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First Chapters

Ask me what I’m reading these days and I’ll tell you, “First chapters.” That’s not the title of a book—I’m reading the first chapters of some of the books on my favorites shelf. Often, not even the entire first chapter, but the first few pages.

Since the move from Michigan to Washington took over a month (and maybe I should write a book about incompetent movers and Draconian mortgage lenders), I wasn’t able to work on my latest novel attempt. After all that time away from the ms I figured I’d better go back to the beginning, and reorient myself into the story.

It wasn’t quite what I remembered.

The first chapter was beautifully written; it was profound in places… and it was kind of boring.

This is what the people in my former critique group told me, but of course I wouldn’t listen. It’s also what an agent who judged a contest I recently entered wrote about it.

So I’m reading first chapters of successful books, trying to absorb how the writers established their stories and characters, while creating desire in the reader to know more about them. As I’ve read so many times before, a writer has only a few pages to entice a reader, or an agent, never mind how good the story turns out to be later. It’s a product of our instant gratification culture, but it’s what we’ve got, so I’ll have to adjust.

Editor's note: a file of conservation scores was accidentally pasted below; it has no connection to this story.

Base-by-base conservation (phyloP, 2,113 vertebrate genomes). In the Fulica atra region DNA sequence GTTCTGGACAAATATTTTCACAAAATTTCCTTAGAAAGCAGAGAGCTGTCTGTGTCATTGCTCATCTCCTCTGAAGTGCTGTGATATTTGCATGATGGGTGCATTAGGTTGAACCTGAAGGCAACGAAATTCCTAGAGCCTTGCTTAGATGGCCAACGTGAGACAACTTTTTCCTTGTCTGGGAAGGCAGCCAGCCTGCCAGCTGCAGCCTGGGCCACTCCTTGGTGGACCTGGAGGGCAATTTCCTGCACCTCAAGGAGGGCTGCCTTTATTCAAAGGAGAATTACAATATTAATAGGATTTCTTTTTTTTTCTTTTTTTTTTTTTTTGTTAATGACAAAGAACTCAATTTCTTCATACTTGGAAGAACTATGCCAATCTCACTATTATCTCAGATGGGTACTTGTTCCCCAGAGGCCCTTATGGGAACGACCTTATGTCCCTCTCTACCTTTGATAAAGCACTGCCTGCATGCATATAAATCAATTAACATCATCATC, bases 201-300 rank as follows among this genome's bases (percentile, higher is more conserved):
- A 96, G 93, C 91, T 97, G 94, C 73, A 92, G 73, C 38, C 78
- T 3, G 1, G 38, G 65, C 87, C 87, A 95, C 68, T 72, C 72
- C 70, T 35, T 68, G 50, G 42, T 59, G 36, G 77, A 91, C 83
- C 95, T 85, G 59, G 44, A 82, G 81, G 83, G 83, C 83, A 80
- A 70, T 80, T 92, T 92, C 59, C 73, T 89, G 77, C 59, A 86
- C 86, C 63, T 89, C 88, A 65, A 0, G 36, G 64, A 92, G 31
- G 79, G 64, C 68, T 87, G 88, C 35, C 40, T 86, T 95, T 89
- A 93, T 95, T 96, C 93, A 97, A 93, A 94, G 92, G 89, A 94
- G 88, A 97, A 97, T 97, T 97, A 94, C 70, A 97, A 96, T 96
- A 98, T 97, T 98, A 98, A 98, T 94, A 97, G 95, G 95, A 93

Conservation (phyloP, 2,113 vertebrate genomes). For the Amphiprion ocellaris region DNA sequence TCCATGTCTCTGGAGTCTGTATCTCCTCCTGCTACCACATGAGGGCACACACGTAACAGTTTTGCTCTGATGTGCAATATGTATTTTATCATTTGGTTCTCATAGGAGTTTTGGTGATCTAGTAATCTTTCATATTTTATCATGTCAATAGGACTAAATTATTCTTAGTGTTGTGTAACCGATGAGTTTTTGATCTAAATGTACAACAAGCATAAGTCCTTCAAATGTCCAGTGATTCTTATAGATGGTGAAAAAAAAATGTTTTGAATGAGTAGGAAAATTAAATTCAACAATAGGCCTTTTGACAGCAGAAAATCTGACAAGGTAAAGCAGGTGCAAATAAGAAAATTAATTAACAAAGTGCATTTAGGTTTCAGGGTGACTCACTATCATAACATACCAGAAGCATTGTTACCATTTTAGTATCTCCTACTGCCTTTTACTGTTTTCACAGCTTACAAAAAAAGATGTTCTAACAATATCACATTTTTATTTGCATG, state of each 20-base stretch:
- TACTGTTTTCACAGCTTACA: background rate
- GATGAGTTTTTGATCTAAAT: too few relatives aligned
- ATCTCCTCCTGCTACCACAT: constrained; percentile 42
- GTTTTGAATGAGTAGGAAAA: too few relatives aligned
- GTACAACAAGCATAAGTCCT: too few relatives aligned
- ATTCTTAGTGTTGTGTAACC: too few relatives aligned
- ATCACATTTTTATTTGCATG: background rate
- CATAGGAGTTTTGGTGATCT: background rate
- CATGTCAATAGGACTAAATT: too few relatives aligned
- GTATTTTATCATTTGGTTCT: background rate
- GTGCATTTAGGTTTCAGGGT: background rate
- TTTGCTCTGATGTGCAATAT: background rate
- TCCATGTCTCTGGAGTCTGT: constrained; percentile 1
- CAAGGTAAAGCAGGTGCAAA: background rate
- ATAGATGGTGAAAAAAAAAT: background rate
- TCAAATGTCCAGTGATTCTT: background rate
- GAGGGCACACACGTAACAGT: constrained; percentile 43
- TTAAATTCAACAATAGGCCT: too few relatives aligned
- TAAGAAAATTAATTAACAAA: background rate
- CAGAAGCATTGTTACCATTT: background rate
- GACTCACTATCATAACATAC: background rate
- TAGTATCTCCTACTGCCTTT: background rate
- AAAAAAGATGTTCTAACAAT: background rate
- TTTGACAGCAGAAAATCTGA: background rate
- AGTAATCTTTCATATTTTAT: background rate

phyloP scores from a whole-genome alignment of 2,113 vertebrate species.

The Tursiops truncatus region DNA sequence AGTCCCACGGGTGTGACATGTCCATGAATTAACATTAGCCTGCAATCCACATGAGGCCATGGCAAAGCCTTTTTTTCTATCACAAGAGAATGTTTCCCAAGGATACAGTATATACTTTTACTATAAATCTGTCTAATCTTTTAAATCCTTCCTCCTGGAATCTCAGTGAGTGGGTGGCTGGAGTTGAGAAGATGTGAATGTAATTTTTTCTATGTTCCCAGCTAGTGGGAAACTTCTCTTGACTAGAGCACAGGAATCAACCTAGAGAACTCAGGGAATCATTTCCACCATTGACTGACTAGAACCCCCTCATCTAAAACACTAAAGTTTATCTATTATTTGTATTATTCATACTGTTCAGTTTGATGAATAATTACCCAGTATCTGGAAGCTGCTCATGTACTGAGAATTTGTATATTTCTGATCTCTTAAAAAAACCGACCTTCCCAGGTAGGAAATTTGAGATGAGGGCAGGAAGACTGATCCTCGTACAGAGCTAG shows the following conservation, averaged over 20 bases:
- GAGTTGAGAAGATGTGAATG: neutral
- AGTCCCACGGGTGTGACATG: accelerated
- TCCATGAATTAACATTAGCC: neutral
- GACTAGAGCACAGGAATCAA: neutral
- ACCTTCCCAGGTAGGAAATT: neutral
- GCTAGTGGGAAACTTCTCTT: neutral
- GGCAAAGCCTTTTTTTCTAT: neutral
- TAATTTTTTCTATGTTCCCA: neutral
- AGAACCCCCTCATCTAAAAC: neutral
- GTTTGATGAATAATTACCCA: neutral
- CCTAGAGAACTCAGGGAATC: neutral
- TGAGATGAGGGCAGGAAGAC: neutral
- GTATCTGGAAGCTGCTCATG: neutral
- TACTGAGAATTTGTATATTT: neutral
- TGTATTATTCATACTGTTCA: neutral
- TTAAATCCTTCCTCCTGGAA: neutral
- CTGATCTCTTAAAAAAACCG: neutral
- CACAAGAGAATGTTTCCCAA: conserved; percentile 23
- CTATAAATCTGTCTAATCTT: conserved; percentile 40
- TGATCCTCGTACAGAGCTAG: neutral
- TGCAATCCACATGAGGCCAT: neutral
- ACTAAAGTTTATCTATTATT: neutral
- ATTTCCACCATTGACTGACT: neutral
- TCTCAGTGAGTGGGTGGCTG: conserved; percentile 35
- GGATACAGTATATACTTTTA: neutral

I’m seeing aspects that never registered before. I just reread chapter one of Richard Powers’s The Echo Maker. I remember that novel as a fascinating exploration into the workings of the brain. But the first chapter started with a flock of cranes, an auto accident, and a sister desperately trying to reach her injured brother.

Even that intellectual giant, Umberto Eco, found a way to pull his reader into an extremely complex story, by having two children explain the science in chapter one of Focault’s Pendulum, so that even the most naïve reader could understand it.

I’ve always shied away from what I see as overused tropes to begin a story, the ones that, to me, border on the sentimental or gimmicky. When I start a story in medias res, I go all the way—I don’t fool around with backstory and explanations. But that can leave readers ungrounded. Maybe I could find a compromise in technique.

Maybe, finally, I’ll get the need for a more engaging pull into my head.

Maybe the time away from writing was a good thing.

Morning News

03/31/14: My story, "Plunge," is live at Stoneslide Corrective. They're a cool new journal and book publisher. I used a pseudonym for this one, for future marketing considerations, as they say.

02/28/14: I'll be moderating a panel titled "Stoking the Fire," about finding the writing life that's best for you, at the annual AWP conference on Feb. 28.

10/03/13: Here come da judge! I've been named final judge for the Adult Fiction category of the Detroit Working Writers 2014 conference. I'm excited, because judging the Poetry category will be US Poet Laureate Natasha Trethewey! Just being mentioned in the same sentence with her is an honor.

9/24/13: Woodward Press co-publisher Dora Badger and I will present a discussion on Self Publishing Options at the annual Rochester Writers Conference on Saturday, October 5 at Oakland University in Rochester, Michigan. Registration is still open for the event, so if you're in the area please join us.